Slavenka Drakulic’s How We Survived Communism and Even Laughed is an interesting and educational book about the struggles and dysfunction of communism in Croatia. I found this book incredibly personal because it showed the point of view of a woman who is experiencing life growing up in a country where communism had ended, but continued in the minds of it’s people. Not only does she speak of the lack of common luxuries that Croatia has, but she relates them to western culture in a time when America was progressing faster than we ever have.

This book was interesting because while reading it, the reader is not lectured with facts about communism and World War II, but instead given a personal view of someone stuck in a country they feel oppressed in. Another interesting aspect is the author wrote that she was forced to recycle, collect and conserve everything that was possibly useful. However this recycling and collecting was not for environmental protection, it was because of fear, fear of running out of supplies and not being able to get more, something that civilians under communism would have to deal with everyday.

If anyone had a problem with anything that involved the government including running out of basic needs like milk, it was their problem. Drakulic observed a friend who wrote articles about the problems of communism, she was later punished for it. She was shunned by society just for speaking her mind. This novel gives the reader a personal feel of civilians stuck in a communist country. Slavenka Drakulic wrote this book, living in an apparently post communism country of Croatia.

However as she writes communism is still very prevalent “I understand that in the West today ‘the end of communism’ has become a stock phrase, a truism, a common expression supposed to indicate the current state of things in Eastern Europe. It sounds marvelous when you hear it in political speeches or read it in the newspapers. The reality is that communism persists in the way people behave, in the looks on their faces, in the way they think.

Despite the free elections and the celebration of the new democratic governments taking over in Prague, Budapest, and Bucharest, the truth is that the people still go home to small, crowded apartments, drive unreliable cars, worry about their sickly children, do boring jobs” (pg. xvi-xvii) What is interesting is even though the political system which is obviously sub-par was changed, the people, and most government officials do not, making communism a permanent part of Croatia’s political system. Drakulic wrote this novel as someone who knows of a better life. She has visited America and knows that she should be living in a capitalistic society.

What was interesting and sad, was what she saw in America, people disposing of things that she would never throw away, she saw women able to go to the grocery store and buy cosmetic products and inexpensive jeans, she saw them driving nicer cars, and having the ability to take their children to the doctor, this is something Croatia lacked. Reading stories about people not being able to buy simple things like tampons, milk and cosmetic products, simply because there was nowhere to get them, gave a personal in depth look at the horribleness of communism. The obvious question is why cant people change this?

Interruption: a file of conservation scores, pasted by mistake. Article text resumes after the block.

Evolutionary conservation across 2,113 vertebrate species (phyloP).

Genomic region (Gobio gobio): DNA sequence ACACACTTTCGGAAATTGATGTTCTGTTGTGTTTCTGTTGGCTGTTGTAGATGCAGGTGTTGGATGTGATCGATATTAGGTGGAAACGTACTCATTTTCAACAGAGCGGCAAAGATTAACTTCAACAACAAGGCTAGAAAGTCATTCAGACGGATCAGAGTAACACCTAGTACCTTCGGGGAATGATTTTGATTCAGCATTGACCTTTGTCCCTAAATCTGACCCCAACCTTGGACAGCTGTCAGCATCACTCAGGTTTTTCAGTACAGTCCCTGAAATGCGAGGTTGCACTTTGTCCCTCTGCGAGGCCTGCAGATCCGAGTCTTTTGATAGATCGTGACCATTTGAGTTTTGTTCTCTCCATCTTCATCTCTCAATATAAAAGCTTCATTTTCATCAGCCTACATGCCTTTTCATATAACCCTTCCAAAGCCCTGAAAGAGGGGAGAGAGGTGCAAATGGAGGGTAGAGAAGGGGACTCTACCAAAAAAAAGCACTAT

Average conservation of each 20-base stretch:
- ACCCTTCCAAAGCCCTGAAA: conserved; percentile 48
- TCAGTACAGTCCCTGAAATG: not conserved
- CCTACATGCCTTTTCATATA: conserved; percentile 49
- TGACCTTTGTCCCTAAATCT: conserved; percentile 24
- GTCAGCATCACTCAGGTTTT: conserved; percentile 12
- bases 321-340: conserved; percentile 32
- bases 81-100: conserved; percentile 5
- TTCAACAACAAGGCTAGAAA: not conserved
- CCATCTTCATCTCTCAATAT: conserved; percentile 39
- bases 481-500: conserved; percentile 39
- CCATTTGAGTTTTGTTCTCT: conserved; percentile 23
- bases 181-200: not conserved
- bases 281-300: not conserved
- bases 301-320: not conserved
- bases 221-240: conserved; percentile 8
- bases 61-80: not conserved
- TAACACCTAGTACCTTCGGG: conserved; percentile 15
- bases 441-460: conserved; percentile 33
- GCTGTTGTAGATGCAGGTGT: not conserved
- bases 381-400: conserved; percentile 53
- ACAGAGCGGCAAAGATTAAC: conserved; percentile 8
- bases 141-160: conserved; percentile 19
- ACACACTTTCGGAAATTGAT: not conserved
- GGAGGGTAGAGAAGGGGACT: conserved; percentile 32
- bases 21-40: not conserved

Why can’t the citizens of Croatia speak out and protest? The answer to this question is people cant speak out because the communist run government will quickly strike them down, publicly humiliate them, and turn their opinions void. This is exactly what happened to one of Drakulic’s friends. “ Then she insulted and ridiculed the judicial system by showing that the parliament in the socialist republic of Croatia – as in every one party state – is only a formality. Her article, naive as it seems today, speaking ‘only’ about pinball machines, revealed the functioning and hypocrisy of the communist state.

She mocked it, and she had to be punished for that. ” (P. 4) “… in Tanja’s case it looked as if the editors were explaining to the public the severe ‘error’ that had occurred in the newspaper. But everyone knew that it was their token sackcloth and ashes, a declaration written for the party bosses, not for the public. ” (P. 4) What happened to this journalist is she became a social outcast; nobody would converse with her, or even drink coffee with her. She was still paid as a journalist but none of her articles were published, she essentially was made “invisible” by the government.

Tanja later committed suicide. This is only one example of communist oppression, there were many more like her. Reading How We Survived Communism and Even Laughed gave me a very interesting perspective of communism because Slavenka Draculic made this book feel personal. Along with many other things she wrote about the difference between eastern and western culture. She wrote horrific stories of people getting excommunicated just for speaking their point of view. How We Survived Communism and Even Laughed is a book anybody who wants a real view of communist life style should read.